Pay them, sterilise them, but don't let them have kids
By Michael Laws
As listeners will know, there exists a sub-species of New Zealander I call "the ferals".
They're a group of individuals lacking empathy, insight and intelligence and often subject, it seems, to the instinctive or impulsive action.
They are an untamed, untrained underclass that manage to combine transience, welfare dependence, criminal activity, violence – and a remarkable reliance upon alcohol and/or drugs. They distil all this into the feral lifestyle.
Ferals are disproportionately Maori but they are not exclusively so – there are feral Pakeha and Pacific Islanders too.
The fact so many ferals are also Maori deeply unsettles the politically correct and policy-makers. It seems there is something within the culture that creates them, other than socio-economic consideration.
They tend to neglect, hurt, maim and/or kill their kids. And ferals make up the vast number of persons with whom Child, Youth and Family have contact, but also our police, justice and corrections services. Nothing good has ever come of ferals, and nothing ever will.
Occasionally we sight them – usually in the dock at their arraignment or trial.
We were introduced to another of them this past week – Ngaire Tukiwaho.
Tukiwaho killed her baby. She is to serve just a little over two years for the manslaughter of her two-month-old son, Tahi. She had been drinking all day – baby in tow – became involved in a beating by her equally feral partner and then decided to go to sleep in the back of an adjacent car. She took the child with her and, in her drunken stupor, smothered baby Tahi to death. If anything, her backstory is even worse: every one of the five children she has had has either been removed or killed.
There have been many other Ngaire Tukiwahos in recent years: we have seen them either at their own trials or at those of their attendant partners. They are all of the same type: none are mothers worthy of the name. And, sadly, most are Maori.
All they do is breed. They do not mother. Their child was their meal ticket and a secondary consideration to just about everything else that happened in their lives. No, not secondary: remote and distant.
In an interview I conducted with Social Development Minister Paula Bennett last week, it was clear that this government has lost patience with the feral problem. And with any touchy-feely remedies. Not only have they been proven not to work, they have also wasted tens of millions of dollars encouraging the ferals to keep replicating themselves.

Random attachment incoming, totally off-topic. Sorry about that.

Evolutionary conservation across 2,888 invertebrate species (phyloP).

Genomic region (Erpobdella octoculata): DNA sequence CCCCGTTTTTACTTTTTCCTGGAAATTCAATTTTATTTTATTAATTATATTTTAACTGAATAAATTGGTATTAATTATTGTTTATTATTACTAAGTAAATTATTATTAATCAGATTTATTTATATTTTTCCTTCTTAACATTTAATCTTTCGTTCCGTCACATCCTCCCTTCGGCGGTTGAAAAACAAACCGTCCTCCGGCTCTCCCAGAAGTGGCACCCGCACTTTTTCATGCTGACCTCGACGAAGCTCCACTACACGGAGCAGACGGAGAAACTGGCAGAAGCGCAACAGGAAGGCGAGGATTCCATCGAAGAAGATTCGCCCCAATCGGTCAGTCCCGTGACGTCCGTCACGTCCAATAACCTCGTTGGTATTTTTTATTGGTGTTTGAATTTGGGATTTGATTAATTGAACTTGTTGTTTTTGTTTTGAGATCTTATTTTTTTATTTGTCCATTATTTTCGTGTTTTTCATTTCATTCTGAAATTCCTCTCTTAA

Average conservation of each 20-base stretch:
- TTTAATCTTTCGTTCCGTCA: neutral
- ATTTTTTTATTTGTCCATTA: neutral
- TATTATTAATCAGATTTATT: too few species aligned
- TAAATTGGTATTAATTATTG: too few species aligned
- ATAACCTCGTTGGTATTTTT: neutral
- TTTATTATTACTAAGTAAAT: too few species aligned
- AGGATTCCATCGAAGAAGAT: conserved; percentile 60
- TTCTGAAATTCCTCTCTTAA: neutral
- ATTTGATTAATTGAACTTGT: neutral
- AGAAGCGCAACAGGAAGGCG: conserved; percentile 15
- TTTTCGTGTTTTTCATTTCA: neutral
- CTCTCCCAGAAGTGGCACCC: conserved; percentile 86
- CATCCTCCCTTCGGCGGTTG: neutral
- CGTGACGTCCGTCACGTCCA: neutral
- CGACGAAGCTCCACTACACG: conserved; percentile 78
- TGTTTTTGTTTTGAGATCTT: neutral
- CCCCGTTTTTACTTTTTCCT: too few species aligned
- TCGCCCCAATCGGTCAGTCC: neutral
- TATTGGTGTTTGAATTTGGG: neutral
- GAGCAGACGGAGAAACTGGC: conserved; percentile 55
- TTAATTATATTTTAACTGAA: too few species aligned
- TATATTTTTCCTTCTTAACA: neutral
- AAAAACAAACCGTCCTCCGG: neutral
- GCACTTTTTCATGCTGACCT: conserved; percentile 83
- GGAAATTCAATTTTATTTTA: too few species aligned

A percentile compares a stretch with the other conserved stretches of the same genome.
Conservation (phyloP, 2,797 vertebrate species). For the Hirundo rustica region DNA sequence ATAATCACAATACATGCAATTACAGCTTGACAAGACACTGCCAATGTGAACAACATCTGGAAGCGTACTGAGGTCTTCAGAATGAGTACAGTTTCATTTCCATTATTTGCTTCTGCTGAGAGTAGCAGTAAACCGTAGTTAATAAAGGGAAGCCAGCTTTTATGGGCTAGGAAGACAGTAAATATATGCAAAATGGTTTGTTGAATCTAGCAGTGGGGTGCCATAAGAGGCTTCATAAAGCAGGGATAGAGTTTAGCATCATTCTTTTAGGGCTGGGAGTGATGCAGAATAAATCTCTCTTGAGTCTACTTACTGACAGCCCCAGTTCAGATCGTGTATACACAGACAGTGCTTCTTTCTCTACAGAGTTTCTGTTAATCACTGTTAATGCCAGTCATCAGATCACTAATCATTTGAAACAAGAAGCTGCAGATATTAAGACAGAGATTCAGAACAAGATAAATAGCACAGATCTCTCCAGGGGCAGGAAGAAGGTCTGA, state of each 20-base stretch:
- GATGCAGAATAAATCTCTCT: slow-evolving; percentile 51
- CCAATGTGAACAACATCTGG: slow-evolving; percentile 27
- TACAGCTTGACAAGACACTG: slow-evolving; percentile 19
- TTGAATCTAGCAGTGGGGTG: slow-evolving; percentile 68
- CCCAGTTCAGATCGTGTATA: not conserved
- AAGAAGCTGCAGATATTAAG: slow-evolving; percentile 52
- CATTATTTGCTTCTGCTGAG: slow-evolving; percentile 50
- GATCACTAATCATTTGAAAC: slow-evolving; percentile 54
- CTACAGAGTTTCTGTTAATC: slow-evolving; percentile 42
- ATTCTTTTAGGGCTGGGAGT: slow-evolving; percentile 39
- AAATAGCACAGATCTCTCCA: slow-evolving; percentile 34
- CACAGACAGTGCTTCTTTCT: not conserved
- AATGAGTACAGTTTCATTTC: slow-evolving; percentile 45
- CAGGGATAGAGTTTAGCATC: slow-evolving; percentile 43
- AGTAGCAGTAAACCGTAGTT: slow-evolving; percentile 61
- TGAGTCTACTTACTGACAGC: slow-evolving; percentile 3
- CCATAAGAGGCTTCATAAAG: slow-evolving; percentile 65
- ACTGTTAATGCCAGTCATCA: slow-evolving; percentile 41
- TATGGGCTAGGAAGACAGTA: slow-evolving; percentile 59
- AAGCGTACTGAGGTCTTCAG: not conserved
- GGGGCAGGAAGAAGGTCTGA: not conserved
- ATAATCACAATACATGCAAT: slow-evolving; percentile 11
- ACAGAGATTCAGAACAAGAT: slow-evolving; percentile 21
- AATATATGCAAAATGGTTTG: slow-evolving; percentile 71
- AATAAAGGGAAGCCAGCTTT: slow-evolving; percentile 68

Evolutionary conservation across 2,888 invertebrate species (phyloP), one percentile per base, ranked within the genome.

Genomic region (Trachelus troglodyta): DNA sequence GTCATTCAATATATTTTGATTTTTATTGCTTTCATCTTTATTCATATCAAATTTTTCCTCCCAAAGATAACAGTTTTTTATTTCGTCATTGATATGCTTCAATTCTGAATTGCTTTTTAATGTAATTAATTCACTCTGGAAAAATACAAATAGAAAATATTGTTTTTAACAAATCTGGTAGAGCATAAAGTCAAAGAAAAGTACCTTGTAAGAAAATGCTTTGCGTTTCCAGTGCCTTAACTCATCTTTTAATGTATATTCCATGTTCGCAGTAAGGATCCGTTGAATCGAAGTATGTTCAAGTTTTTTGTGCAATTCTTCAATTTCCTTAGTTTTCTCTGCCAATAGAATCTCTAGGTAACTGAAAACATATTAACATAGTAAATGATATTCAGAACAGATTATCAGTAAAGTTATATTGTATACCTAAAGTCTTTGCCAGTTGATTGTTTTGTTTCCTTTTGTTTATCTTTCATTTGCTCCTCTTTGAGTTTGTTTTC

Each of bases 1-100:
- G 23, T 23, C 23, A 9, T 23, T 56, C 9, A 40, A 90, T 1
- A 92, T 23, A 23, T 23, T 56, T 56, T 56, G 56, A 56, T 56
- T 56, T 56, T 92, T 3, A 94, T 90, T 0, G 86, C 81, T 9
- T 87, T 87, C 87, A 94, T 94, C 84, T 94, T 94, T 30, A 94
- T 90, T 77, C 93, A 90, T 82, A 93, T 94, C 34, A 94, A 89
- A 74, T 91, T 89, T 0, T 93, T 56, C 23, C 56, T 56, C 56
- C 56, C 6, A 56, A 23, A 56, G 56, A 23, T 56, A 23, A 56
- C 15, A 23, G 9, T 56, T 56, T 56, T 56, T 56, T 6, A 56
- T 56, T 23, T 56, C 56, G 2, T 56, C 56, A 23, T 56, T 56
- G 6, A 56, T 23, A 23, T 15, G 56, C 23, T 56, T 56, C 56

Which is ironic considering that Whanau Ora is the flagship of its coalition partner, the Maori Party. Most New Zealanders dismiss the policy and funding as the post-modern price of MMP, but it does have the capacity to save some Maori and low-income families, however, it will never save the ferals. They do not have the capacity to desire change, let alone to seek it. They like their lifestyle, which is why they cannot be allowed to parent and they must be henceforth restrained from doing so.
The only question is: how do we effectively stop the ferals from reproducing themselves? And that reply has only two possibilities – financial incentives or sterilisation.
Frankly, it should be the latter. A clear directive from the state that certain persons may not have children. That their behaviour, their IQ, their antisocial behaviour and their lack of empathy will harm the children they produce.
Incredibly, Ngaire Tukiwaho, who also lost a child to Sudden Infant Death Syndrome, is pregnant again, Bennett reported last week. None of the eight children that she and her partner have created are actually in the care of either of them. They have been proven unfit to parent but the state cannot stop them.
Our most extreme step is to have CYF in the delivery suite. The proper response should be compulsory sterilisation.
In fact, we have a responsibility to protect our society from the birth of these doomed children.
From the moment of conception, they are damned. Just being in Tukiwaho's womb condemns these children to feral status.
As a foetus they will be subject to a constant assault from alcohol, drugs, cigarette smoking and their mother's appalling disregard. They will become their parent.
How ironic, then, that we abort over 16,000 foetuses every year, but that too few of the ferals are among them.
The other alternative is to financially reward the ferals for not having kids. But the idea of shelling out sufficient money to ensure compulsory contraception or sterilisation seems risible. Hard-working, taxpaying Kiwis get nothing; the ferals get another free ride. As with the social welfare system, the perverse is enshrined.
No, the time has come. There are thousands of ferals who are unfit to ever parent. We know them – that information is readily available.
Let them be the last.
Sunday Star Time, 3rd June 2012.
source: data archive